the name of their children, or in the name
of some child they are particularly inter
It has also been suggested that each
room give one book to the school library.
All books brought in the pupil’s name, and
the books given by the room will be count
ed for that room. The rooms will be in
terested in this, because of the rivalry it
offers. Next month High Life will publish
the rank of the rooms in the contest. The
room giving the greatest number of books
will receive honorable mention.
Books are the most practical gifts that
can be given. Every student is interested
in this Book Shower Day because it will
mark the begimiing of a bigger day of
service for the library. Every High
School student is trying to influence his
parents, his “kinsmen”, and his friends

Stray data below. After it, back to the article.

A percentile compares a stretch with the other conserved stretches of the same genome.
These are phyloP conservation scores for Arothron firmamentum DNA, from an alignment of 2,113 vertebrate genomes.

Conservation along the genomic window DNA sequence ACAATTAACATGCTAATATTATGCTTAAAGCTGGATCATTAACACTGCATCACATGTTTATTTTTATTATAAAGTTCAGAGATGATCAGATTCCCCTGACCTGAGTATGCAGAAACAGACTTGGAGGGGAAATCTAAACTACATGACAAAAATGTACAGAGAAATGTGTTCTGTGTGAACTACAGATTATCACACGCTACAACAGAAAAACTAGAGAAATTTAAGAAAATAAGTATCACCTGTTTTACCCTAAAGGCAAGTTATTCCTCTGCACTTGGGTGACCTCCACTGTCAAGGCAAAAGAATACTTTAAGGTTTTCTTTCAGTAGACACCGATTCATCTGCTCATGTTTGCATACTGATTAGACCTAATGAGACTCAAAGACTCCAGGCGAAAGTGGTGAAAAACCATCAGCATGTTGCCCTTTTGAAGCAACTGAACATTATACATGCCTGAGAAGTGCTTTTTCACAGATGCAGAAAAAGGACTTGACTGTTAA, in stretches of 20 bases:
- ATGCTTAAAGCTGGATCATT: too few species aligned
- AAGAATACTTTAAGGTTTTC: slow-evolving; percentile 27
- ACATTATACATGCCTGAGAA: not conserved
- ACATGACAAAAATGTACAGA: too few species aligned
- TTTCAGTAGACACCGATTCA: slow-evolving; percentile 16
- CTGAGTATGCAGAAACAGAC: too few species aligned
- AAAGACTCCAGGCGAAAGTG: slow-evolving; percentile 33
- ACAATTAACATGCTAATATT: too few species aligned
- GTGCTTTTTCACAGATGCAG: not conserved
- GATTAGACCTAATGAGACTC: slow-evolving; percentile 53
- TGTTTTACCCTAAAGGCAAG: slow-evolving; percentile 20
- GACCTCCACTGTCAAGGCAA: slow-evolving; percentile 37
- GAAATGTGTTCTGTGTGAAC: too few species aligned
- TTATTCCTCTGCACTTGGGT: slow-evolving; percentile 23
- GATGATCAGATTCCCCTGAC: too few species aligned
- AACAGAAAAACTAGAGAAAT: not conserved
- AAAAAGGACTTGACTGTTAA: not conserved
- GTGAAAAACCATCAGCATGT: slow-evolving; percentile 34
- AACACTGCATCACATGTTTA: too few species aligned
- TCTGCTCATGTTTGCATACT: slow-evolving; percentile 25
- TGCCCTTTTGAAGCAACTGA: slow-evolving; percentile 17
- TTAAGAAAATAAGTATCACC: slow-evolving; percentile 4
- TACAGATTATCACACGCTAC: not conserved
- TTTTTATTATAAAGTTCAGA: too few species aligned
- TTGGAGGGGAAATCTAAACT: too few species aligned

to send many books to the school on this
day that the shower will flood the High
School, making it necessary for a long
promised building to be built with a spa
cious library, in order to contain the many
volumes, and the rich treasure of a real
High School Library.
Margaret Coble and Katherine Grantham.
SHOES, HOSIERY, REPAIRING.
LADIES’ SHOE SHINE PARLOR
THE WILLIAM FOOR HOTELS
Wm. Poor, President and General Manager
the o. henry
Greensboro, N. C., Wade H. Lowry, Mgr
Spartanburg, S. C., W, P. Martin, Mgr,
Jacksonville, Pla., A. D. Arnold, Mgr.
E. E. Robinson, Secretary and Treasurer
Hotels Under Lease, Now Building
THE FRANCIS MARION
Charleston, S. C.
325 Rooms, each with bath
Open Nov. 21—High Point, N. C.
130 Rooms, each with bath
THE GEORGE WASHINGTON
Greensboro’s Leading Picture House.
Monday and Tuesday, Oct. 17-18
the cup of life—All-star Cast
Topics of the Day
Featuring Wanda Hawley and Walter
Wednesday and Thursday, Oct. 19-20
AT THE END OF THE WORLD—Betty
Horse Play. Sport Pictorial
Burton Holmes, Travelogue
Friday and Saturday, Oct. 21-22
Aesops Fables, Mice in Council
Largest Orchestra in Town
“Short and Snappy” Comedy.
“SOUL OF YOUTH”—All-star Cast
“THREE GOOD PALS”
FRIDAY AND SATURDAY
“DRAG HARLAN”—William Russell
Miracles of the Jungle.
She Sighed by the Seaside—Sennett